Search Results

You are looking at 1 - 6 of 6 items for

  • Author or Editor: Angel Marrero x
Clear All Modify Search

The globalization of the economy, increased ethnic diversity, and a greater demand for healthy and more diverse food production has increased the demand for tropical fruits. There is a lack of formal experimentation to determine yield performance and fruit quality traits of lychee (Litchi chinensis) cultivars. Six lychee cultivars (Bosworth-3, Brewster, Groff, Mauritius, Kaimana, Salathiel) grown on Mollisol and Inceptisol soils were evaluated for 8 years at the Adjuntas Agricultural Experiment Station of the University of Puerto Rico (UPR-Adjuntas) and La Balear farm, Adjuntas, Puerto Rico, respectively. At UPR-Adjuntas and La Balear, cultivar Groff had a significantly higher production (257,296 fruit/ha) of total fruit than other cultivars, whereas Salathiel had the lowest. However, total fruit production of ‘Groff’ was not significantly different from ‘Kaimana’ and ‘Bosworth-3’at La Balear. At UPR-Adjuntas, cultivars Groff and Bosworth-3 had significantly higher number of marketable fruit than the rest of the cultivars averaging 171,760 fruit/ha. At La Balear, ‘Kaimana’ had a higher number of marketable fruit, but it was not significantly different from ‘Groff’, ‘Bosworth-3’, and ‘Mauritius’, averaging 291,360 fruit/ha. At both sites, individual fruit weight of marketable fruit was higher in ‘Kaimana’ than the rest of the cultivars. However, at La Balear, there were no significant differences between ‘Kaimana’ and ‘Mauritius’. At both locations, cultivars exhibited erratic production patterns, which were characterized by lower production during 1 or 2 successive years following heavy cropping. At current farm gate prices and fruit yield reported in this study, cultivars Groff, Bosworth-3, and Kaimana can generate a good income for growers, and allow them to diversify crops as part of their farm operations.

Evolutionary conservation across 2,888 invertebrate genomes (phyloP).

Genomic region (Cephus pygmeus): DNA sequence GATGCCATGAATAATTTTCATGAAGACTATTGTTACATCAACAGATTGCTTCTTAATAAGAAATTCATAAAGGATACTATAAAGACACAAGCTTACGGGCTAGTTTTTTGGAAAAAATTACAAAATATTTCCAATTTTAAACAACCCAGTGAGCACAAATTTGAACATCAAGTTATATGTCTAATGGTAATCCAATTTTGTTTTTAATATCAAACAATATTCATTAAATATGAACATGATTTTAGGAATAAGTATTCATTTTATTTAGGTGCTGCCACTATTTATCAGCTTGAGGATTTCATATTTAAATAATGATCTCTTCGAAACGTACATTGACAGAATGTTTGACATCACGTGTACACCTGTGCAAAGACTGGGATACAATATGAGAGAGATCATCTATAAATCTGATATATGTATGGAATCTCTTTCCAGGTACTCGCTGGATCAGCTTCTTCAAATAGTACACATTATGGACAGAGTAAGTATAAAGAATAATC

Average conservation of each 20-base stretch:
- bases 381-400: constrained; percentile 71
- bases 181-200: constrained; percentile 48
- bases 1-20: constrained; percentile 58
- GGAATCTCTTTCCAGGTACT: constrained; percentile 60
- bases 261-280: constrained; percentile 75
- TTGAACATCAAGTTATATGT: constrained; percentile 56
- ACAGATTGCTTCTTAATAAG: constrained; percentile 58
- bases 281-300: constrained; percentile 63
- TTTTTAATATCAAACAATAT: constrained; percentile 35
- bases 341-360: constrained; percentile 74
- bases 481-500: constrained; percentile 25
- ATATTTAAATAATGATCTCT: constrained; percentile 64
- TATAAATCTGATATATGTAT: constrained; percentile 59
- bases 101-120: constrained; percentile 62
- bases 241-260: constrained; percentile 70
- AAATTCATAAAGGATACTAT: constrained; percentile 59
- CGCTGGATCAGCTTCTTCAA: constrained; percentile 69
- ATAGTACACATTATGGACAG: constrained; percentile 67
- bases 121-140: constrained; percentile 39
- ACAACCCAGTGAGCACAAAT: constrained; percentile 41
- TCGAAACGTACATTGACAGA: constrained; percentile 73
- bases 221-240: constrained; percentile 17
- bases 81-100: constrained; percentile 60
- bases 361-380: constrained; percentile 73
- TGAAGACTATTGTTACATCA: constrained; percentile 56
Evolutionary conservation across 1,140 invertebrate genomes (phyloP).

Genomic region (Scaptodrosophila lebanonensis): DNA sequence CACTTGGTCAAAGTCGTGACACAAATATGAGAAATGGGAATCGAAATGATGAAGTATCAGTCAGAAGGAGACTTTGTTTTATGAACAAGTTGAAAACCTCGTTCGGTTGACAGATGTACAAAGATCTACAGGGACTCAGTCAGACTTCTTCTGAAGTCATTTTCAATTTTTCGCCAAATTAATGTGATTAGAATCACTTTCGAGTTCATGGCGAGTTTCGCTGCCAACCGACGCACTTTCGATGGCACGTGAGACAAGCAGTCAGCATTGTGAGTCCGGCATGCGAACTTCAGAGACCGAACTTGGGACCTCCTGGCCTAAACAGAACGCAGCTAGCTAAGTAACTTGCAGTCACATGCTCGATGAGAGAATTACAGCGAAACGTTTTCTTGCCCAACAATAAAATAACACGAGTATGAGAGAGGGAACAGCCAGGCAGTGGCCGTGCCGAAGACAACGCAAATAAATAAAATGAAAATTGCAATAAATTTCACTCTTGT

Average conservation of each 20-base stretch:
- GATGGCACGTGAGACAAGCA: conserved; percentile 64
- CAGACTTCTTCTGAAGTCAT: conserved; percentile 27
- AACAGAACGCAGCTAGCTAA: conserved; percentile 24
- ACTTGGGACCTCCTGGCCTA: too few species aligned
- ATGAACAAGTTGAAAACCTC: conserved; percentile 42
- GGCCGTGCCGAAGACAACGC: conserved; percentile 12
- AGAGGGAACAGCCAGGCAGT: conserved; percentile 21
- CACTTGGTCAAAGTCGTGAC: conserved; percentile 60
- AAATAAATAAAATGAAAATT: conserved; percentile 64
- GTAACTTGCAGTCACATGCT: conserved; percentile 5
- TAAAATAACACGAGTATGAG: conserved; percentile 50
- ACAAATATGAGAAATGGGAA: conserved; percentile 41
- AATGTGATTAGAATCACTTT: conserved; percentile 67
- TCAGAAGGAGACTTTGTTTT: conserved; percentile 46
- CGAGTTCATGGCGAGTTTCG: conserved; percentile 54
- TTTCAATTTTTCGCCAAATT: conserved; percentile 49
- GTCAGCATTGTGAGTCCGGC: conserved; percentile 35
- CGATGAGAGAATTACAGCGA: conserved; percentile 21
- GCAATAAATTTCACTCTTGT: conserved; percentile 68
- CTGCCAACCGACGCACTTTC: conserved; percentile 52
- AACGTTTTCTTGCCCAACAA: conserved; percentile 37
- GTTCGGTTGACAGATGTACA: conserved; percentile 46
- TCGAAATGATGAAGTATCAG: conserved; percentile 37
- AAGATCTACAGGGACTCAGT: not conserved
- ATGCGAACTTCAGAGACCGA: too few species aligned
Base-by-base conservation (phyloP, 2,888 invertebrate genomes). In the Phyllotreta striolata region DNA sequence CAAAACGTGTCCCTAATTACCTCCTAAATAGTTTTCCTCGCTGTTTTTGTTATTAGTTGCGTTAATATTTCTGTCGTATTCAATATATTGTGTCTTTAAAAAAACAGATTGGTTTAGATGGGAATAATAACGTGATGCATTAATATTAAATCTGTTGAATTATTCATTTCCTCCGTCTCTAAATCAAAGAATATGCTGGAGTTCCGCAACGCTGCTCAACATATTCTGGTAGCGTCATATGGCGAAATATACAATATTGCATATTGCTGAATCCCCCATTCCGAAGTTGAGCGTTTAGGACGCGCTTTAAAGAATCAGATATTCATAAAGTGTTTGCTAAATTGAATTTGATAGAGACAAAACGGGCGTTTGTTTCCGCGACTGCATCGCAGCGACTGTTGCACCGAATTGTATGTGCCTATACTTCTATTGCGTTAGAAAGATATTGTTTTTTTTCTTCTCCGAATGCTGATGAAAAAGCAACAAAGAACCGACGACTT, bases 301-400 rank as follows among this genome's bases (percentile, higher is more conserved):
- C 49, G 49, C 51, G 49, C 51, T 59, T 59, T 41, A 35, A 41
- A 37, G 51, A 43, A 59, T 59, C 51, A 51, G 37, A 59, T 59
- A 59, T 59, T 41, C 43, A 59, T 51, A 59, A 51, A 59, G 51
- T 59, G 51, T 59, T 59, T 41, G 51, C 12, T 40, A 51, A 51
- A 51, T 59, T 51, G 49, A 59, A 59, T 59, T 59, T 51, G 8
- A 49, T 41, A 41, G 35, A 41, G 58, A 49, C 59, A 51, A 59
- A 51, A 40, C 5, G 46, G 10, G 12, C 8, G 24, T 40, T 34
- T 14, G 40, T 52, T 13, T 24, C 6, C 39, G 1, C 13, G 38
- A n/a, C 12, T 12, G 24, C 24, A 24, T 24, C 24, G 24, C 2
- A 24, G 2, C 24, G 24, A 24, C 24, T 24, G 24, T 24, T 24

Full access

Banana (Musa acuminata AAA) is the most exported fruit worldwide and represents a major source of revenue for Central American and South American countries as well as the Caribbean region, among others. Black leaf streak disease (BLSD) or black sigatoka, caused by Pseudocercospora fijiensis (formerly Mycosphaerella fijiensis), is responsible for significant losses to this crop due to the high susceptibility of the most economically important cultivars. BLSD does not immediately kill banana plants, but it causes severe leaf necrosis that results in reduced photosynthetic area, thereby adversely impacting bunch weight and fruit production. Without cultural and chemical control, yields can be reduced by 20% to 80%, depending on severity. This study evaluated ‘FHIA-17’, a BLSD-resistant synthetic hybrid (AAAA), against ‘Grand Nain’, a standard commercial cultivar with no BLSD tolerance, at two locations in Puerto Rico on Ultisol (Corozal site) and Oxisol (Isabela site) soils where BLSD was not managed. Significantly lower bunch yield (45,990 kg·ha−1) and significantly fewer fruit (220,671 fruit/ha) were obtained at Corozal than at Isabela (53,755 kg·ha−1; 380,241 fruit/ha). Lower production at Corozal was the result of higher severity of BLSD at this location than at Isabela and to soil factors interfering with optimum nutrient uptake. Average fruit production of ‘FHIA-17’ was significantly higher than that of ‘Grand Nain’ at both locations, with bunch yields of 68,105 and 72, 634 kg·ha−1 at Corozal and Isabela, respectively. Fruit of the third-upper hand was significantly longer for ‘FHIA-17’ at Corozal but not different at Isabela; however, ‘FHIA-17’ fruit in this hand were of significantly greater diameter. Fruit in the last hand of ‘FHIA-17’ were significantly longer than in ‘Grand Nain’ at Corozal, but of significantly greater diameter at both locations. At both locations, the mean fruit weight was significantly higher in ‘FHIA-17’ than in ‘Grand Nain’. The number of functional leaves present at flowering and at harvest was significantly higher in ‘FHIA-17’ than in ‘Grand Nain’ at both locations, indicating more availability of photosynthetic area in ‘FHIA-17’ during the fruit-filling period. The harvest cycle of ‘FHIA-17’ was significantly longer than for ‘Grand Nain’. It took 315 and 204 more days in Corozal and Isabela, respectively, to harvest three cycles (mother crop and two ratoon crops) of ‘FHIA-17’ than for ‘Grand Nain’. No significant differences were found for starch and soluble sugars in green unripe or fully mature fruit among cultivars. In this long-term study, ‘FHIA-17’ showed to have good production and resistance against BLSD and is a viable alternative to current commercial cultivars. Its relative advantage of reduced production costs by not needing fungicide applications should be weighed against its longer harvest cycle to produce a fruit bunch.

Open Access